The Psychic Review

The Film


Talking about Fulci on the Anchor bay disc of Four of the Apocalypse, Tomas Milian refers pitifully to the director as "poor Lucio". Fulci was often seen as a misanthrope and a director who delighted in desecration and decay, but with the growing availability of his back catalogue on DVD it has become much more obvious that he, in fact, made many fine films alongside some real trash. Even in the worst of his films there are great sequences that hacks like Bruno Mattei wouldn't know how to stage and the suspicion is that the film-maker often realised how poor some of his films were mid shooting and lost interest accordingly. Perhaps he wasn't the happiest of men, but many of his films deserve to be celebrated rather than apologised for.

My own mind about "poor Lucio" changed after watching the childbirth sequence in Four of the Apocalypse which is as deliciously sad and gentle a sequence as any director has committed to film. It could be lost in the spaghetti genre stylings around it, but Fulci captures an touching humanity and pathos which made me reconsider his misanthropy as being more an inevitable pessimism about the death of beauty. As a director who finally found real success with the undead in his zombie films, I started to see even his splatter films as having a kind of morbid affinity with the oncoming end of life, and of hope. Don't get me wrong, those films are still filled with sickening gore and violence but there is a strong feeling for the corruption of flesh and the obscenity of death.
The Psychic begins with a trademark Fulci sequence as an innocent child suffers visions of her mother's suicide. As the mother falls from the cliff, her looks are destroyed as her face bangs against rocks on the way down. The suicide is neither a blessed relief or a painless way out, it is the destruction of what once radiated with life and the further obscenity is that the images of abused beauty live on with her daughter's psychic gift. Her daughter, Virginia, grows up plagued by the visions when her marriage to Francesco brings a new presentiment of a limping assassin, a red room, a moustachioed man and a dead woman. Believing this happened in her husband's old house, a corpse is found and the police soon suspect him. Virginia will fight to free her husband but as she learns more about her new vision, she is left to wonder whether she understands what she has seen.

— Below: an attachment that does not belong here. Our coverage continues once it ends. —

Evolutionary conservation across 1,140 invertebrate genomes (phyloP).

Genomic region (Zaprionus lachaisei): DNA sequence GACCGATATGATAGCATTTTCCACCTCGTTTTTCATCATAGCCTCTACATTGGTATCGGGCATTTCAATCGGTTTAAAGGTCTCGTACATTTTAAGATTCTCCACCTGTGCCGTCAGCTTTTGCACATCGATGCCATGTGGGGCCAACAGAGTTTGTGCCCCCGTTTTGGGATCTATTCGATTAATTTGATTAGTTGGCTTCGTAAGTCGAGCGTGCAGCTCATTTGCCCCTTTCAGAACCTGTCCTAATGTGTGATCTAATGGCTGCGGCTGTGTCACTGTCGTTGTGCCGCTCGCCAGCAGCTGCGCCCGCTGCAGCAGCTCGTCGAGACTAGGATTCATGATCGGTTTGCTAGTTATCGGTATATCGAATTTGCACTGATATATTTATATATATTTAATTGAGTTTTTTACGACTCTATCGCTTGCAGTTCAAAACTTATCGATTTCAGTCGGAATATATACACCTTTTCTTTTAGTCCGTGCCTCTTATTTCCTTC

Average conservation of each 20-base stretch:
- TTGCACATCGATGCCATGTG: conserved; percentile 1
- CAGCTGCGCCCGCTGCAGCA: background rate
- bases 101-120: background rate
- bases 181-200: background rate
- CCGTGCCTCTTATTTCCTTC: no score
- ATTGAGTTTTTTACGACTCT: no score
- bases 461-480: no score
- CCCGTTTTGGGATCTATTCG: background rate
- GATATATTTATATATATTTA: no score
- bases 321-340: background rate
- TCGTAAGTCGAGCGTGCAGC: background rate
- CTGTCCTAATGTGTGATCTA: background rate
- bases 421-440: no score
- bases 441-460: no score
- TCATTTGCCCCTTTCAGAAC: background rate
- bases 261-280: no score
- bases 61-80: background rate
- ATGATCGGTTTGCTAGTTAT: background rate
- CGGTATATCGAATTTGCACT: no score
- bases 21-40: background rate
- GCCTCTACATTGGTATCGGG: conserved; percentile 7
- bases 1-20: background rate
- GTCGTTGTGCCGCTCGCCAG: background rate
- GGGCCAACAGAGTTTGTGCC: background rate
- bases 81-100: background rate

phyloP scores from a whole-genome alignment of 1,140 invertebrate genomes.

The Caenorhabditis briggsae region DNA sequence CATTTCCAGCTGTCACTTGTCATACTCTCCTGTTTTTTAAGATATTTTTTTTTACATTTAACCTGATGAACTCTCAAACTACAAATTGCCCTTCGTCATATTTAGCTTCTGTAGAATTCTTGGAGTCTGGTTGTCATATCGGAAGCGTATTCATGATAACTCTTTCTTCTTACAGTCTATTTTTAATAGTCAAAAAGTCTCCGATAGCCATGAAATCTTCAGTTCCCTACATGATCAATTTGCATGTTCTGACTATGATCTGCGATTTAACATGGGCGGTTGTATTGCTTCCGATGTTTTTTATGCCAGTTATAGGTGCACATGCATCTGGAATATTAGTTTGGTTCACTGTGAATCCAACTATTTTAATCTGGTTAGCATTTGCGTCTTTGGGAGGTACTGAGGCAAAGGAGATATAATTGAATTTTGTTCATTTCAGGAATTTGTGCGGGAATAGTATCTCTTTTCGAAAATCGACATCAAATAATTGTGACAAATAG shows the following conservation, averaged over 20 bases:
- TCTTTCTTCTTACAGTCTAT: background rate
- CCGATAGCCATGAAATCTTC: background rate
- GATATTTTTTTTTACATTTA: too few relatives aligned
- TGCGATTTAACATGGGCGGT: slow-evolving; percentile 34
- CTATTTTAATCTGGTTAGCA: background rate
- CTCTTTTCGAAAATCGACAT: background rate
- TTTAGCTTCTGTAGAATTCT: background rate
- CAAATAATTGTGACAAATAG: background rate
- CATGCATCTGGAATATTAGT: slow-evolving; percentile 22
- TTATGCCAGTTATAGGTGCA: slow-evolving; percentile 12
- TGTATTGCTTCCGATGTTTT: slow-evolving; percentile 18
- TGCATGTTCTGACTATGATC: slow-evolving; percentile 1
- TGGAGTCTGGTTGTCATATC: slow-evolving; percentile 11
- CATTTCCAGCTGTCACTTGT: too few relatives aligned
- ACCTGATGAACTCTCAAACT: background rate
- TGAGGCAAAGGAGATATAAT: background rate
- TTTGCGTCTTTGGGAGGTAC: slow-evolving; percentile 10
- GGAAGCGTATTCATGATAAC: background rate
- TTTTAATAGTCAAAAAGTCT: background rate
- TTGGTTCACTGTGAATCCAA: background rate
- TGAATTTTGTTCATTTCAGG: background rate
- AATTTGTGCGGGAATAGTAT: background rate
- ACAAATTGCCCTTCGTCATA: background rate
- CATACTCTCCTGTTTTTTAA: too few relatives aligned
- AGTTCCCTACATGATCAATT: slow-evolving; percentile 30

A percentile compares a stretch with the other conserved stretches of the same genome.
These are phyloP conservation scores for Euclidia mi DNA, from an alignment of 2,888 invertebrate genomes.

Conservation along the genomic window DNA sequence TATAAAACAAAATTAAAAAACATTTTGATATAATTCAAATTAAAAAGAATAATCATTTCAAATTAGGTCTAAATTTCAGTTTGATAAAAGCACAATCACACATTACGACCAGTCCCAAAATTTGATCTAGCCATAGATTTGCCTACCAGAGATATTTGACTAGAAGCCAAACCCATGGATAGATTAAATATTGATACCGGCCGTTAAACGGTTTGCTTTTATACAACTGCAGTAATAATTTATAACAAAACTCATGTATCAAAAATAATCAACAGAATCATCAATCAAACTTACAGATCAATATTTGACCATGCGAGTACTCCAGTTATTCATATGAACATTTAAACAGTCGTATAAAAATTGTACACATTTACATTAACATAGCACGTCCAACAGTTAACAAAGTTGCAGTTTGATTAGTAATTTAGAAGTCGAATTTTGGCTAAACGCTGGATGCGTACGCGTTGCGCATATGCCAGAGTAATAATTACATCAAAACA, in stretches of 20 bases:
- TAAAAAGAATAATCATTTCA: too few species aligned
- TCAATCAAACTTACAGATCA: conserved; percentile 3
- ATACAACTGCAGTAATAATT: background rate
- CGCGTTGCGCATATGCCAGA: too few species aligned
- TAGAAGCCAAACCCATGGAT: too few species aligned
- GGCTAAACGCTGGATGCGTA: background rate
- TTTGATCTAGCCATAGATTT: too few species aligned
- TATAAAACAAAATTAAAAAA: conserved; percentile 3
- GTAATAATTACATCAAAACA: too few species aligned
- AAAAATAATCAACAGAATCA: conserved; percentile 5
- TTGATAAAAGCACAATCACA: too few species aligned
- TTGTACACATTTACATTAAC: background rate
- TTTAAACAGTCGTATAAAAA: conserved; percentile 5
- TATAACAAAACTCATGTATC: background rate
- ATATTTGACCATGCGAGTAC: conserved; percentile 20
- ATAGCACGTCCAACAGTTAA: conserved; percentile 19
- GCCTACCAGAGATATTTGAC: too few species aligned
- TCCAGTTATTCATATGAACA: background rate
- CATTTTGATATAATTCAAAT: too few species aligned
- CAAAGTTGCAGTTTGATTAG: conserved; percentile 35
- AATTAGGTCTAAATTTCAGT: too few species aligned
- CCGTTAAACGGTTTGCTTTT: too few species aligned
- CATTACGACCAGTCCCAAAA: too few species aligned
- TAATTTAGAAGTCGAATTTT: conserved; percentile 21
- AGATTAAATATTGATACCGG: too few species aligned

In Fulci's films, in common with Argento, being able to see is often a curse and seeing is very rarely comforting or revealing - I could count off the number of eyeballs in his films that are gouged or lost but I guess you know what I mean by this statement. The Psychic has a central revelation about Virginia's clairvoyance which leads her to the knowledge that her being able to know some things can cause others to be obscured, much as Marc Daly found out in Profondo Rosso or as Karl Malden's blind snoop discovers in Cat O'Nine Tails. It is the latter film that Fulci's movie shares a co-writer with, Dardano Sacchetti, and the quality of the screenplay, and consequently the ideas is what raises The Psychic above an ordinary giallo. It is also probably what caused the director to remain so motivated and on his best form here as the film is suspensefully edited, full of great and clever photography and as coherent a movie as Fulci made.